COTONOU, Sept 29 – Benin and Nigeria launched joint sea patrols Wednesday to tackle a surge in piracy that has raised alarm in the shipping industry, with attacks seeing crews held hostage and fuel stolen.
About 100 military members from the two West African countries at the naval base in the Benin economic capital Cotonou embarked on three patrol boats and four fast-attack craft from the Nigerian army for the patrols.
They will also include a support ship equipped with a radar and helicopter.
The initiative, branded “Operation Prosperity”, is expected to last six months, by which time Benin is supposed to have acquired the means to supervise its territorial waters, a Benin navy source said.
The coast of Benin, which neighbours Nigeria, Africa’s largest oil producer, has seen at least 19 piracy incidents this year compared to none last year. Piracy has long been a problem off Nigeria.
Benin, with a population of some nine million, is much smaller than Nigeria, the continent’s most populous nation of some 150 million people.
The joint patrols “are not aimed primarily at arresting the sea pirates but to prevent them from attacking the ships”, Benin Navy Chief of Staff Maxime Ahoyo told AFP.
Nigerian navy director of operations, Vice Admiral Bola Ajibade, said that the exercise seeks “to secure by all means the maritime environment”.
Two weeks ago, pirates seized a Cyprus-flagged tanker with 23 crew on board off the coast of Benin.
According to Spanish media — the crew included Spaniards — and the tanker was freed once the pirates had left the ship after unloading its cargo of oil.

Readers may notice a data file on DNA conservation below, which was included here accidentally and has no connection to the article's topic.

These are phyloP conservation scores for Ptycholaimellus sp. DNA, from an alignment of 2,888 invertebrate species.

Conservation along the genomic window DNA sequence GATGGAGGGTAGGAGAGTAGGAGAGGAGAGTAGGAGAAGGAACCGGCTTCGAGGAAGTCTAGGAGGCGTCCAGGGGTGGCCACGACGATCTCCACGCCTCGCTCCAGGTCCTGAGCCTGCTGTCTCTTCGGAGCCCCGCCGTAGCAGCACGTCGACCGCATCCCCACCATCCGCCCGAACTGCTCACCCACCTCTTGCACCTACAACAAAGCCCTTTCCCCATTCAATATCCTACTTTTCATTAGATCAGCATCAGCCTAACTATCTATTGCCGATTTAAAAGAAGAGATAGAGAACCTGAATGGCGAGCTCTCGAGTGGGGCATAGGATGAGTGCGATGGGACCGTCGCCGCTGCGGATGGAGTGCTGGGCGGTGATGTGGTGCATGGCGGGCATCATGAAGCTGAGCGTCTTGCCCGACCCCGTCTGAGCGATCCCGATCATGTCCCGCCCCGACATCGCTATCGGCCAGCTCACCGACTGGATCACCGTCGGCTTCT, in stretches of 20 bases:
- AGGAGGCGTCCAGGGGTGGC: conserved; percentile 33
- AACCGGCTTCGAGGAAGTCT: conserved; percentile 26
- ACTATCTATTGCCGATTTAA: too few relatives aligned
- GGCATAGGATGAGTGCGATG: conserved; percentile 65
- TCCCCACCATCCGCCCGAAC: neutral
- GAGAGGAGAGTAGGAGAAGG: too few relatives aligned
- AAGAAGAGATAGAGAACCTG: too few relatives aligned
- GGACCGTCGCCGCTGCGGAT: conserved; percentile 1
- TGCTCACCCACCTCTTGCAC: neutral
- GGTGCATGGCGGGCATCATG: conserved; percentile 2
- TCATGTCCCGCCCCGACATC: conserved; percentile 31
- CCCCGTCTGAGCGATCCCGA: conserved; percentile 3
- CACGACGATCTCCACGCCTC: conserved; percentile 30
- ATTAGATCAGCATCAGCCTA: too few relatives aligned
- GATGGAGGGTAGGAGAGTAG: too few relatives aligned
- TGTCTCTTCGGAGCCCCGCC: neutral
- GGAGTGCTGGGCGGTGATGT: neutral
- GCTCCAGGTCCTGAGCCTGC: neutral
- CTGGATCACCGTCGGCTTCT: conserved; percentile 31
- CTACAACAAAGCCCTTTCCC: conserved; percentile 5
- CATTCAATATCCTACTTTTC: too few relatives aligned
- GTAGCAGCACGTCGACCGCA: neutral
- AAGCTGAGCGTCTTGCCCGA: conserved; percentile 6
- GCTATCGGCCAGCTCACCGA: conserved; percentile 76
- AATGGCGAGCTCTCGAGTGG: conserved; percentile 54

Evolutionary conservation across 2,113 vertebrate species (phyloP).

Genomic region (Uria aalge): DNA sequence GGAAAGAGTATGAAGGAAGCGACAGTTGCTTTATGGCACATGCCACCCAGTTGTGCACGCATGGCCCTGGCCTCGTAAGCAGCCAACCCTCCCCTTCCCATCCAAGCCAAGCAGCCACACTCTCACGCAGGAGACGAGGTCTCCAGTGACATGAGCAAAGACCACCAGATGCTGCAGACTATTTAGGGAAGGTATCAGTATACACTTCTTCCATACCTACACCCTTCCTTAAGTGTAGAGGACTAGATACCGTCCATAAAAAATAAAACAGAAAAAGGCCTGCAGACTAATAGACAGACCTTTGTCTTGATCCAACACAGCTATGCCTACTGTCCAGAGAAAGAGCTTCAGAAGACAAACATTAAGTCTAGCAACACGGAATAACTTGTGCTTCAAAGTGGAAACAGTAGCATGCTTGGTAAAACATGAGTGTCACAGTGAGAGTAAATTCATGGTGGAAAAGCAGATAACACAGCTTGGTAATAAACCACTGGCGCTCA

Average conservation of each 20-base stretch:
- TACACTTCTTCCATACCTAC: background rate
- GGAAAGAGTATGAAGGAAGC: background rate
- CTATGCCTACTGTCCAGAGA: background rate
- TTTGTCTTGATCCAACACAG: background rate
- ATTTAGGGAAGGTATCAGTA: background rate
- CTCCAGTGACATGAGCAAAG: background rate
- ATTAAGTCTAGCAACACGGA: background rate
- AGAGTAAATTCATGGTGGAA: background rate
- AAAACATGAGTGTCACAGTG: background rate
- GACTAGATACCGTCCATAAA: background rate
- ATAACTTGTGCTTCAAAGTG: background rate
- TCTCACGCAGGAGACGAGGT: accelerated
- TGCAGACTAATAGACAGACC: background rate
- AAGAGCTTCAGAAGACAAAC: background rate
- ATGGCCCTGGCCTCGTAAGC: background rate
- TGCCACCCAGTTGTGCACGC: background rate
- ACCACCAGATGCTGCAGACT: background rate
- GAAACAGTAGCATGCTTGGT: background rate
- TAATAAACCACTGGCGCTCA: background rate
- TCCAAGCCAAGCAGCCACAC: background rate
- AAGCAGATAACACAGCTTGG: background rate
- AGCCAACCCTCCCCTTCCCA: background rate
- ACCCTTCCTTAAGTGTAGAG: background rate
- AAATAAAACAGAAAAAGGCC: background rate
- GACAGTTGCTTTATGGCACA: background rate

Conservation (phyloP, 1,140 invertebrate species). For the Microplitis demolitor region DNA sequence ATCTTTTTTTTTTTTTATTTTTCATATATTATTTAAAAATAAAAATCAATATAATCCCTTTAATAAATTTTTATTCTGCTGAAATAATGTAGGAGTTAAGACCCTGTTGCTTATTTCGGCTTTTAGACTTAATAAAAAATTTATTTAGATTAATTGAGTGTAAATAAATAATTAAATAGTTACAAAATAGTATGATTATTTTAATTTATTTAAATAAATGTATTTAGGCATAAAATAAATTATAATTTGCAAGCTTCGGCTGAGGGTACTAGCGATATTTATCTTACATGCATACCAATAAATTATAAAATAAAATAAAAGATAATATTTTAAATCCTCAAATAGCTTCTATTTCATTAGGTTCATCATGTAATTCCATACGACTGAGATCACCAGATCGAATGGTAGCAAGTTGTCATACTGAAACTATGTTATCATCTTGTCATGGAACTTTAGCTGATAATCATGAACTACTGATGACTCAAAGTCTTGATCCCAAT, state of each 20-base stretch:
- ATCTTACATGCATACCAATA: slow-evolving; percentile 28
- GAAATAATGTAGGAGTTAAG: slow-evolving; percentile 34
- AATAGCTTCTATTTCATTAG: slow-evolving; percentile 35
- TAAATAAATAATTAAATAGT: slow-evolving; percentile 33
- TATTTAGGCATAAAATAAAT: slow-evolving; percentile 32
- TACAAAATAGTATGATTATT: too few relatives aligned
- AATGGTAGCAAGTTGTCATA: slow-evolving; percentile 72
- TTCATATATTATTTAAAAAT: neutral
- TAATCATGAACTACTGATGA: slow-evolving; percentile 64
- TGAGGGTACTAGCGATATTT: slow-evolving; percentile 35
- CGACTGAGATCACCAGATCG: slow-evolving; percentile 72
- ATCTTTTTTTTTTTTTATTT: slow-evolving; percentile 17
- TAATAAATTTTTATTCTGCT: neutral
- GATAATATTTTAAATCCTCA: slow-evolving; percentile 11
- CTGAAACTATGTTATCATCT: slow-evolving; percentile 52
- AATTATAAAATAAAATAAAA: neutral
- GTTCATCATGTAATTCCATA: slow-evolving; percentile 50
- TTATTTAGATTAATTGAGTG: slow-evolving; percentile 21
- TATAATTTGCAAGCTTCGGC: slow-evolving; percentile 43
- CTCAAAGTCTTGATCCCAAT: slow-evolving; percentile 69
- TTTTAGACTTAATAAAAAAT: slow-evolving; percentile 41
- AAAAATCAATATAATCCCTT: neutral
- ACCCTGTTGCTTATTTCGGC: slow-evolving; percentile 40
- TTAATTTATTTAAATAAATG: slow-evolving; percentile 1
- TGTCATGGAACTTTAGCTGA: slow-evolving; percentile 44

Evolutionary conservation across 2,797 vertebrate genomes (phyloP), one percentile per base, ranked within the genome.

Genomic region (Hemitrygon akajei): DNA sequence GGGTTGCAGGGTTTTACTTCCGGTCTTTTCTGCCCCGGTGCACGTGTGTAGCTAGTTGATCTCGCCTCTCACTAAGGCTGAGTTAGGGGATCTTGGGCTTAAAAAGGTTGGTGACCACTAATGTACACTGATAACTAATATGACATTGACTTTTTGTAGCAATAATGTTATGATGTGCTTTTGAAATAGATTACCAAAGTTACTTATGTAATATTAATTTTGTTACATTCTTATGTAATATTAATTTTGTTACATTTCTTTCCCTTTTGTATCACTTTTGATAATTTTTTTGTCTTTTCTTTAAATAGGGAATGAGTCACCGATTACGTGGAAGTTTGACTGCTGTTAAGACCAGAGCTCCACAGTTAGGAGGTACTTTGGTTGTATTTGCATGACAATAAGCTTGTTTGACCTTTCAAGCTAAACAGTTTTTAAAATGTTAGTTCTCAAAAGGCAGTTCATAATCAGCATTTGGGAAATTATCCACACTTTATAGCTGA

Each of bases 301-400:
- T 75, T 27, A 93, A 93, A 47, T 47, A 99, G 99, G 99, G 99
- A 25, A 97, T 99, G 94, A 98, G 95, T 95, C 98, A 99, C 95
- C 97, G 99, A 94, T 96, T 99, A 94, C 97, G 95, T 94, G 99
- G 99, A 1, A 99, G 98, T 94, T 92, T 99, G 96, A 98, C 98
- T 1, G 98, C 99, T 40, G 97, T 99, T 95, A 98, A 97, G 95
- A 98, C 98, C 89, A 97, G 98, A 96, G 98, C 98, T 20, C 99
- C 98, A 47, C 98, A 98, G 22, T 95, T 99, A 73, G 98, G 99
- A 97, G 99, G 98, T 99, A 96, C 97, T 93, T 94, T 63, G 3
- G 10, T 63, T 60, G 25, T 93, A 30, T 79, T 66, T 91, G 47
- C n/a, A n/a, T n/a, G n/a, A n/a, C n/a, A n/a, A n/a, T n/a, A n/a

Unlike the explosion of piracy off the coast of Somalia on the eastern side of the continent in recent years, those involved in the recent West African attacks have so far not appeared to be after ransom payments.
Following increased attacks, Benin ordered for two sea patrol aircraft, Ahoyo said, while a maritime source, on cover of anonymity, said that the small west African nation is also expecting three patrollers, the first of which should be delivered in January.
A radar surveillance centre is also expected to be established in Grand-Popo (southwest), near Benin’s border with Togo.
Benin is afraid of the impact that piracy could have on its economy, a source in the presidency told AFP.
“At this pace, if nothing is done, ship owners will boycott Cotonou port which accounts for 90 percent of exchanges with foreign nations. This justifies the determination of the head of state” to secure the Benin port, the same source said.
Fuel or oil cargo has been stolen for sale on the region’s lucrative black market, while robberies have also occurred. Crew members have been beaten and the pirates tend to be heavily armed.
Two analysts said last month that a relatively organised gang from Nigeria seemed to be the prime suspect in the attacks.
The maritime bureau has warned that the spate of ship attacks off West Africa indicates the region could emerge as a new piracy “hotspot”.